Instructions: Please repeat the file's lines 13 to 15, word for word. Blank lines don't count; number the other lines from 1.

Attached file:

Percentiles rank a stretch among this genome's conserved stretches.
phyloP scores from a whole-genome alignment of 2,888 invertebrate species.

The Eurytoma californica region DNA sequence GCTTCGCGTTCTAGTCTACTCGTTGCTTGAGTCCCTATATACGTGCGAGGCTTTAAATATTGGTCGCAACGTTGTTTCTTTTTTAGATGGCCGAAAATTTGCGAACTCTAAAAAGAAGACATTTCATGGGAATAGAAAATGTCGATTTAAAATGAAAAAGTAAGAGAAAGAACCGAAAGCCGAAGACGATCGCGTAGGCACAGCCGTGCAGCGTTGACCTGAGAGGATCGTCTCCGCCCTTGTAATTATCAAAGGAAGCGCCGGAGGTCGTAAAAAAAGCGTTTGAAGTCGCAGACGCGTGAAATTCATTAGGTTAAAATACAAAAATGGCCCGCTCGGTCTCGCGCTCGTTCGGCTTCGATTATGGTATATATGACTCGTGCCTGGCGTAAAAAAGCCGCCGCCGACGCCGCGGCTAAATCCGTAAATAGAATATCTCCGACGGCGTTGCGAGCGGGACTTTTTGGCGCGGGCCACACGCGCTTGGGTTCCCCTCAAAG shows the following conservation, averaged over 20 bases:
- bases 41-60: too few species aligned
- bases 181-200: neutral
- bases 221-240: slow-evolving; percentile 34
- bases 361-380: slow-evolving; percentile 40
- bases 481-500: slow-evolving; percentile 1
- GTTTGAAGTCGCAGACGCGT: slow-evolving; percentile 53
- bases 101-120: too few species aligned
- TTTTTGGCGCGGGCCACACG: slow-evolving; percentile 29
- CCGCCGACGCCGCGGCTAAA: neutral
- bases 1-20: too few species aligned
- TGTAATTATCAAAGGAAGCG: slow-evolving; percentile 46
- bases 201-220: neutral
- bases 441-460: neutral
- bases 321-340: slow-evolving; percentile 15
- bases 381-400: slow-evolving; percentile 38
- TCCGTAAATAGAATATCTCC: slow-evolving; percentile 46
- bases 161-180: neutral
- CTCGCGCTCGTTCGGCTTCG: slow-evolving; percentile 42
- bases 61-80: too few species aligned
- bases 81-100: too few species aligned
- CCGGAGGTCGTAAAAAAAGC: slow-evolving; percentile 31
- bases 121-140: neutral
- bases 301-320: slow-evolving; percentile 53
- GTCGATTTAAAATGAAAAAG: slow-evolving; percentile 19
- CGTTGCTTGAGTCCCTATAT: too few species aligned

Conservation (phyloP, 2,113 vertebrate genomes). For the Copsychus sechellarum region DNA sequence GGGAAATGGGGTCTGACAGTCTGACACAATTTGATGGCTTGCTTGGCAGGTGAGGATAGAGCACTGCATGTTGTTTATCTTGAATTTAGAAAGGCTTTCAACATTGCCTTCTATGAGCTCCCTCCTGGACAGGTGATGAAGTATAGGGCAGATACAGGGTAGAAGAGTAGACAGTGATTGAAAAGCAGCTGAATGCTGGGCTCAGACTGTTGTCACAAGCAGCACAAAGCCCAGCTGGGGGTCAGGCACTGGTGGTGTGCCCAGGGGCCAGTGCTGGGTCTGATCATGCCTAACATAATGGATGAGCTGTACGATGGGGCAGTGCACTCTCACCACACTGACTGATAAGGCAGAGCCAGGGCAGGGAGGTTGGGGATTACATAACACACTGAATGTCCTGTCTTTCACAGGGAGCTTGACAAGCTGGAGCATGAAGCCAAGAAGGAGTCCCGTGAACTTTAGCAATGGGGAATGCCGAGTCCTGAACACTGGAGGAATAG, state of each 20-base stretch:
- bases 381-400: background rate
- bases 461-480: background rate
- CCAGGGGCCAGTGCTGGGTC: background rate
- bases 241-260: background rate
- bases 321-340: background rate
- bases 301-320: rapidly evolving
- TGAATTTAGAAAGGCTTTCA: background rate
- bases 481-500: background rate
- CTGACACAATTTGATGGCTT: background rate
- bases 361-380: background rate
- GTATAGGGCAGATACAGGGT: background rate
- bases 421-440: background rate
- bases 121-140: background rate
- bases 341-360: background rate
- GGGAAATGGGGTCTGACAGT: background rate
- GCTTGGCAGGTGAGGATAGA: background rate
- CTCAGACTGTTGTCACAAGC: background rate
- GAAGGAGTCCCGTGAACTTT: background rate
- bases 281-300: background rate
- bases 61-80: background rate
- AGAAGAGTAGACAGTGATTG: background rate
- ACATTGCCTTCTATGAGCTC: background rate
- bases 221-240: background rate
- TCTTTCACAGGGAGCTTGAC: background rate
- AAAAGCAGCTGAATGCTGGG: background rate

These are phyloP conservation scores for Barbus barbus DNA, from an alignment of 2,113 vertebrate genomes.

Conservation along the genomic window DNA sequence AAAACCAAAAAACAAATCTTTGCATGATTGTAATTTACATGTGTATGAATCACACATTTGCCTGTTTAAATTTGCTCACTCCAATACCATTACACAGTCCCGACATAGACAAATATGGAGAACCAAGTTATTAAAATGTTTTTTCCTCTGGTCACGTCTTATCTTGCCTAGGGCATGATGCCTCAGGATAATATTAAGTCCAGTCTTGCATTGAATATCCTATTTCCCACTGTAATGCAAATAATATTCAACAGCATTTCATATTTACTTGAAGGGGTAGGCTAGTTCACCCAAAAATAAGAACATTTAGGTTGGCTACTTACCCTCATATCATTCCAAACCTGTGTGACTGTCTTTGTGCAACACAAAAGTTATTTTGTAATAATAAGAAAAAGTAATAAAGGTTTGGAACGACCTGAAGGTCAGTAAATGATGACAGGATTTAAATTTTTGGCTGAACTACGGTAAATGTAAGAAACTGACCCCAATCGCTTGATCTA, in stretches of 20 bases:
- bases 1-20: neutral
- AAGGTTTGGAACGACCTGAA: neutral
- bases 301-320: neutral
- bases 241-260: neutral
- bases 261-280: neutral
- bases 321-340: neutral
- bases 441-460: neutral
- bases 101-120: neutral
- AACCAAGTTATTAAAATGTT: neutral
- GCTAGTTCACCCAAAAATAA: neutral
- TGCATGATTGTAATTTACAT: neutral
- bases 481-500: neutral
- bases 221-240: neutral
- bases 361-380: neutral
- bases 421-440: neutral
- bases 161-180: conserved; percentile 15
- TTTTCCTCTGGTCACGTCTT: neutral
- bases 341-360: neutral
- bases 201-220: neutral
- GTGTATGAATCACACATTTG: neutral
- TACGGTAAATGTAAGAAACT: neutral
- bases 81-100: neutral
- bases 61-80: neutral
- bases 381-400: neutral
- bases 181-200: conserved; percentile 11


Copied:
- bases 1-20: too few species aligned
- TGTAATTATCAAAGGAAGCG: slow-evolving; percentile 46
- bases 201-220: neutral